Vanessa Zimmer-Powell

Last Moments Before Stone

After viewing, Sarcophagus Depicting a Battle between Soldiers and Amazons  (140–170 AD), marble,        Museum of Fine Arts, Houston

My sandals know the shore of Propontis Sea,

become hard with the gift of its’ salt,

make ready my feet, my mind, for war.


I pace the lip of this sea,

look towards the marble island

where Roman soldiers patrol quarry slaves.


My horse feels my heat, my thighs,

the shift of my hips,

my laughter,

as I think of Romans becoming small

below their monuments.


At night we take off our helmets,

unburden our hair,

rest the two-bladed ax between our bosoms.


We conceive battle in our sleep

just as we birth daughters

and give away sons.


On the night of the great moon,

I dream that my body is stone,

that I live without breath, trapped

underneath the feet of war horses.


In the morning, I crush red poppies,

release them upon Roman waters.

My voice is the cry of lions.


Tomorrow I will raise my crescent shield,

plunge my spear into their commander.

The truth of his lies will be carved

into marble sarcophagus,


a monument to his bravery,

and to his fear of the women from the East.


Mosquito Net Photos


            After viewing Dinh Q. Le’s installation, “Crossing The Farther Shore.”

           *Lines in italics are from the back of a Dinh Q. Le installation photo of a Vietnam war                   survivor

 In the first two days,


I drowned in someone else’s photos.


We saw many boats, some close and some far. 


I sank into the deep that exists in the mind.


Often we called for help, but none responded.


The yellow nets that catch and filter memory—


I am convinced that most of these ships noticed us, 


the ocean of us,


but were unwilling.


Now I search in the mist for light,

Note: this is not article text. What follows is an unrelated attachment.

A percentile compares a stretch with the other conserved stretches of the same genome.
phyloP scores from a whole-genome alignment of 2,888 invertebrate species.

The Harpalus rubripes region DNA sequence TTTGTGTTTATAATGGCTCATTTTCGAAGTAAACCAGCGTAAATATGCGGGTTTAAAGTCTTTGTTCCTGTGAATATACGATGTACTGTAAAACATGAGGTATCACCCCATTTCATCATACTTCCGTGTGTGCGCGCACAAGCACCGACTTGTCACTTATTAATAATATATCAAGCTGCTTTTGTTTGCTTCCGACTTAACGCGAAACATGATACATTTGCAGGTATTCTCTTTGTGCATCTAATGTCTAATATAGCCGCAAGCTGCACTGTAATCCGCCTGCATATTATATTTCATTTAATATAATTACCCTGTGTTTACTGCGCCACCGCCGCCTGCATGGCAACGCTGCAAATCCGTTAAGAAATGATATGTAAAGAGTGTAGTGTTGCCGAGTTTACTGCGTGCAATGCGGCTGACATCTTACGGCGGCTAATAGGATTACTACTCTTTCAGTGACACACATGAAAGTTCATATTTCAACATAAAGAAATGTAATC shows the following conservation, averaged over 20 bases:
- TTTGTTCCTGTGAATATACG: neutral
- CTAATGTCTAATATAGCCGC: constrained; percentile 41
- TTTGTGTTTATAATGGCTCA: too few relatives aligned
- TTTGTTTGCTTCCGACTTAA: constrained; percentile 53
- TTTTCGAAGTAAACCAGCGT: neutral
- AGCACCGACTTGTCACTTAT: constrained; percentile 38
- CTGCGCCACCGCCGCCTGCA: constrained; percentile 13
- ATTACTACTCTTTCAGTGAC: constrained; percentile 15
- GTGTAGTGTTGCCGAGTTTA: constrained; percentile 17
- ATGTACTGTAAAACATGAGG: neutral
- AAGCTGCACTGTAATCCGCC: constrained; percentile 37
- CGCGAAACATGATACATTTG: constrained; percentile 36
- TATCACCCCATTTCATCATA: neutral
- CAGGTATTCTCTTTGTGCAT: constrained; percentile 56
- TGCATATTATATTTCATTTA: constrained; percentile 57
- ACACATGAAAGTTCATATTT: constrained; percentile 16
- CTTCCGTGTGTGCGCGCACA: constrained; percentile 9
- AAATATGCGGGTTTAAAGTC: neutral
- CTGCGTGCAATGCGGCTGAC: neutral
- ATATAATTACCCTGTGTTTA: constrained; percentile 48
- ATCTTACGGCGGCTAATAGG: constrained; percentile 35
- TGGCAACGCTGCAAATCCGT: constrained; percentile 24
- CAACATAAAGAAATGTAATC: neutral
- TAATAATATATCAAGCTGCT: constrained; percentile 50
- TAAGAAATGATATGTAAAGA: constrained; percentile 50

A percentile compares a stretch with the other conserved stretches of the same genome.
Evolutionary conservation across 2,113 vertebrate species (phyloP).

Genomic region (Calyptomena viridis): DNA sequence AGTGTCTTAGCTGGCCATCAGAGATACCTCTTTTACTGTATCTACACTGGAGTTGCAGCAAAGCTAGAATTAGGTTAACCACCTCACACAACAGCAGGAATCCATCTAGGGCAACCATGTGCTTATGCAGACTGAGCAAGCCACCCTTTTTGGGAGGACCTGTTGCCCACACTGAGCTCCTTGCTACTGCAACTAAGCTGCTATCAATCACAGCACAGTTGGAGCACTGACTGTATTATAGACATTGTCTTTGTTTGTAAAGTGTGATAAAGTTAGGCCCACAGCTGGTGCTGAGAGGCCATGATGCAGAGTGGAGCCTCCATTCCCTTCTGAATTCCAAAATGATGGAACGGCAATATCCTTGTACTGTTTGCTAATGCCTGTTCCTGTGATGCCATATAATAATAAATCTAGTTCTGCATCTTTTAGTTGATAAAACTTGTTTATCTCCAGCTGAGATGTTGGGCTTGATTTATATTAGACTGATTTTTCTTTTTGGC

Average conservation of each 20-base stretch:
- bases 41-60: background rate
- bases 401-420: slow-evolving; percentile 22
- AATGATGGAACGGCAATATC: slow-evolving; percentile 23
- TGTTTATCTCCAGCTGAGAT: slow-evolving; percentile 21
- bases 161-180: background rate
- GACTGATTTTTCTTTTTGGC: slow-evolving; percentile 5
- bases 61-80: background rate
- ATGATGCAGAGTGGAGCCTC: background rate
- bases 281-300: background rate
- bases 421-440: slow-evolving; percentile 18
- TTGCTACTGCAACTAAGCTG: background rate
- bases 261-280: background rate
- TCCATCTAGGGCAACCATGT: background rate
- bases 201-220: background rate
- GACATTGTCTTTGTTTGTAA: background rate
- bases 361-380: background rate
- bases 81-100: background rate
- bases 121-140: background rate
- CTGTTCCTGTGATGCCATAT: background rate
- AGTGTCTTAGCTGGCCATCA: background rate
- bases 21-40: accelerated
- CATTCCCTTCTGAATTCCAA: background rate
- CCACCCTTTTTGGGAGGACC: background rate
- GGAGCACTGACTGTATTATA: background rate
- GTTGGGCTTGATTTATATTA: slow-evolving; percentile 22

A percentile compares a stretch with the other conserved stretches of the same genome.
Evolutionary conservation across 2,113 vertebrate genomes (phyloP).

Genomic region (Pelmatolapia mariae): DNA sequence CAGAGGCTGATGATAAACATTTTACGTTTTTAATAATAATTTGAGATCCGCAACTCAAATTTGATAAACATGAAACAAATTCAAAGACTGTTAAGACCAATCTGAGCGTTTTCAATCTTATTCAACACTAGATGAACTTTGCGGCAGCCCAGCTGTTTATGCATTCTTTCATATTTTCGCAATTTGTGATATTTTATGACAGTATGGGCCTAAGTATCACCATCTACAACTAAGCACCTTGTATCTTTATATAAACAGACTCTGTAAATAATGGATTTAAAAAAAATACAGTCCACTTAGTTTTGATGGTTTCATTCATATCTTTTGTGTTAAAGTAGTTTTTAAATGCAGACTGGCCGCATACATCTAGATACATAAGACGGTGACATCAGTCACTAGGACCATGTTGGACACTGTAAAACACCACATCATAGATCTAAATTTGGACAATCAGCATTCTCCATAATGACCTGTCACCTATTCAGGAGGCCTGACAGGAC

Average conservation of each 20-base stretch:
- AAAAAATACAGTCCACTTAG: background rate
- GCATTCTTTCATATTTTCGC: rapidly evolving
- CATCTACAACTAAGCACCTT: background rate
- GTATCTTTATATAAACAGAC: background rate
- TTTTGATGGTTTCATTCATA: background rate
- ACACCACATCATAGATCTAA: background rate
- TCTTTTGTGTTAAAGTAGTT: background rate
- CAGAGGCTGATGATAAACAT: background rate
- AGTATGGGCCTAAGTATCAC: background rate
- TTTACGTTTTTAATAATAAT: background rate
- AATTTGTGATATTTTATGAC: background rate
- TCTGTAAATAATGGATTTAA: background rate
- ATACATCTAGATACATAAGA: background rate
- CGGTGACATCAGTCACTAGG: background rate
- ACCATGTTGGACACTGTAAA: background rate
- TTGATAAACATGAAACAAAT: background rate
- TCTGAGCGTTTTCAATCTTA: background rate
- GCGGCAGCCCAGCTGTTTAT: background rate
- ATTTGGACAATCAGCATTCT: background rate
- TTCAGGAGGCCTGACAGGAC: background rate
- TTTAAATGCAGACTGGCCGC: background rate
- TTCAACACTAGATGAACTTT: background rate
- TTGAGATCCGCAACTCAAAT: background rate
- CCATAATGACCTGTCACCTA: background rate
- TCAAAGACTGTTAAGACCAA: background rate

to take on the responsibility of rescuing us,


like the thickest of sea Sargassum, as it floats, survives.


Dinner at Shiloh


That April, the wild pigs smelled war,

found their dinner under peach blossoms,

ate, and ate, and ate

the carcasses of men.


The taste of Rebel, same as Union—

perhaps, a little less fat, fed on rations of hunger.


The sound of licking, grunting, rooting;

the tearing of bones, the movement of mud—

and oh so quietly, Tennessee River,

her water flowing South, always escaping,

never escaping this blood.


The blossoms kept raining down their pink,

their white.


The pigs ate, and ate, and ate.

The church, named for peace,

was a witness to this scene—

how her logs ached, her door creaked open.


She was taken by boots, breathed gunpowder,

her thighs were shocked with bullets.


When the last piece of meat

was sucked out of the bodies,

the pigs found a place to rest

near the water, near the trees un-torn

by bullets.


They slept with filthy bodies in a bed

of yellow, Johnny Jump-Ups,

no worries for freedom, God, or tomorrow.


Vanessa Zimmer-Powell was the winner of a Rick Steve’s Haiku Award, and was a poetry award winner at the 2013 Austin International Poetry Fest. Her work has been published in local and national poetry anthologies and journals. In 2015 her work was accepted for publication in the Avocet Weekly, the Avocet JournalBorderlands: Texas Poetry ReviewEkphrasis, the Houston Nature Anthology, and the Texas Poetry Calendar.

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Since 2000, The Copperfield Review has been a leading market for historical fiction. Copperfield was named one of the top sites for new writers by Writer's Digest and it is the winner of the Books and Authors Award for Literary Excellence. We publish short historical fiction as well as history-based nonfiction, poetry, reviews, and interviews.
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